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Primary motor cortex
The primary motor cortex (or M1) works in association with pre-motor areas to plan and execute movements. M1 contains large neurons known as Betz cells which send long axons down the spinal cord to synapse onto alpha motor neurons which connect to the muscles. Pre-motor areas are involved in planning actions (in concert with the basal ganglia) and refining movements based upon sensory input (this requires the cerebellum).
Scientists have long considered arrangement of the primary motor area to be similar in all mammals.
Additional recommended knowledge
The human primary motor cortex is located in the dorsal part of the precentral gyrus and the anterior bank of the central sulcus. The precentral gyrus is in front of the postcentral gyrus from which it is separated by the central sulcus. Its anterior border is the precentral sulcus, while inferiorly it borders to the lateral fissure (Sylvian fissure). Medially, it is contiguous with the paracentral lobule.
The internal pyramidal layer (layer V) of the precentral cortex contains giant (70-100 micrometers) pyramidal neurons (a.k.a. Betz cells), which send long axons to the contralateral motor nuclei of the cranial nerves and to the lower motor neurons in the ventral horn of the spinal cord. These axons form the corticospinal tract. The Betz cells' along with their long axons are referred to as the upper motor neuron (UMN).
"Homunculus" or "Little Man"
There is a precise somatotopic representation of the different body parts in the primary motor cortex, with the leg area located close to the midline, and the head and face area located laterally on the convex side of the cerebral hemisphere (motor homunculus). The arm and hand motor area is the largest, and occupies the part of precentral gyrus, between the leg and face area.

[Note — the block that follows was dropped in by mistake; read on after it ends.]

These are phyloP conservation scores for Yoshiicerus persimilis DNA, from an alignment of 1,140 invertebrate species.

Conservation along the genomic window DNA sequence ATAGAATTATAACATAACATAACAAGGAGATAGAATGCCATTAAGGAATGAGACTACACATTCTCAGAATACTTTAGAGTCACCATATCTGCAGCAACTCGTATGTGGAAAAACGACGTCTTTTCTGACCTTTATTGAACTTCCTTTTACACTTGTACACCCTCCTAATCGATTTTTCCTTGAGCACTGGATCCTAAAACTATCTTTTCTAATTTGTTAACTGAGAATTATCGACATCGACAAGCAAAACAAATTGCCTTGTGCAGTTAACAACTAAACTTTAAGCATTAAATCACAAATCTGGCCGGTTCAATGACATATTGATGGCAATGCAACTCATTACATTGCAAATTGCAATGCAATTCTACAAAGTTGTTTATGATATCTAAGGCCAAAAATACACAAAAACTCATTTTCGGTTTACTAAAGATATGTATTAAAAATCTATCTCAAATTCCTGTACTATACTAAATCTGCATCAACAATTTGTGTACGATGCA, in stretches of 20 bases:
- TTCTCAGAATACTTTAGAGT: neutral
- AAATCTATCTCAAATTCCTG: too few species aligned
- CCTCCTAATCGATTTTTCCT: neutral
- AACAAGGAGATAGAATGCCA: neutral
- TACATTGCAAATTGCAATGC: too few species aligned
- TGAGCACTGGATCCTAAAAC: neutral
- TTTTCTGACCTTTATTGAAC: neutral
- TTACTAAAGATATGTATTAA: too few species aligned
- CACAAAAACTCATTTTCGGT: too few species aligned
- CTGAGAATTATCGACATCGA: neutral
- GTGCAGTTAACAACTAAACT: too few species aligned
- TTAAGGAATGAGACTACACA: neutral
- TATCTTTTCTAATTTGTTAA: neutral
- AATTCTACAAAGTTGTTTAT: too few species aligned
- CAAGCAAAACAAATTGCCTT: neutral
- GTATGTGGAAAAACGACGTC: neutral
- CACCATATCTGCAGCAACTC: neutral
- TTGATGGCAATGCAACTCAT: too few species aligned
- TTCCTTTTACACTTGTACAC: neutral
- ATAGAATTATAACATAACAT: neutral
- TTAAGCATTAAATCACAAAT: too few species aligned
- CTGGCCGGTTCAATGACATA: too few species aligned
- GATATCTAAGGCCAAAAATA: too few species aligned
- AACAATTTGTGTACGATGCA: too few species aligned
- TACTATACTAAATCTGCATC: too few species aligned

In humans, the lateral area of the primary motor cortex is arranged from top to bottom in areas that correspond to the buttocks, torso, shoulder, elbow, wrist, fingers, thumb, eyelids, lips and jaw. Interior sections of the motor area folding into the medial longitudinal fissure correspond with the legs.
This arrangement, elucidated by Wilder Penfield and others, is called a motor homunculus (Latin: little man).
Not all body parts are equally represented by cell density in the motor area in proportion to their size in the body. Lips, parts of the face and hands enjoy especially large areas of cells in the motor area. Evidence suggests motor cells not used can be recruited by other cells to account for deficiencies arising from trauma such as amputation or paralysis.
As the motor axons travel down through the cerebral white matter, they move closer together and form part of the posterior limb of the internal capsule.
They continue down into the brainstem, where some of them, after crossing over to the contralateral side, distribute to the cranial nerve motor nuclei. (Note: a few motor fibers synapse with lower motor neurons on the same side of the brainstem).
After crossing over to the contralateral side in the medulla oblongata ( pyramidal decussation), the axons travel down the spinal cord as the lateral corticospinal tract.
Fibers that do not cross over in the brainstem travel down the separate ventral corticospinal tract and most of them cross over to the contralateral side in the spinal cord, shortly before reaching the lower motor neurons.
Branches of the middle cerebral artery provide most of the arterial blood supply for the primary motor cortex.
The medial aspect (leg areas) is supplied by branches of the anterior cerebral artery.
Lesions of the precentral gyrus result in paralysis of the contralateral side of the body (facial palsy, arm-/leg monoparesis, hemiparesis) - see upper motor neuron.
Categories: Cerebrum | Somatic motor system | Neuroanatomy
|This article is licensed under the GNU Free Documentation License. It uses material from the Wikipedia article "Primary_motor_cortex". A list of authors is available in Wikipedia.|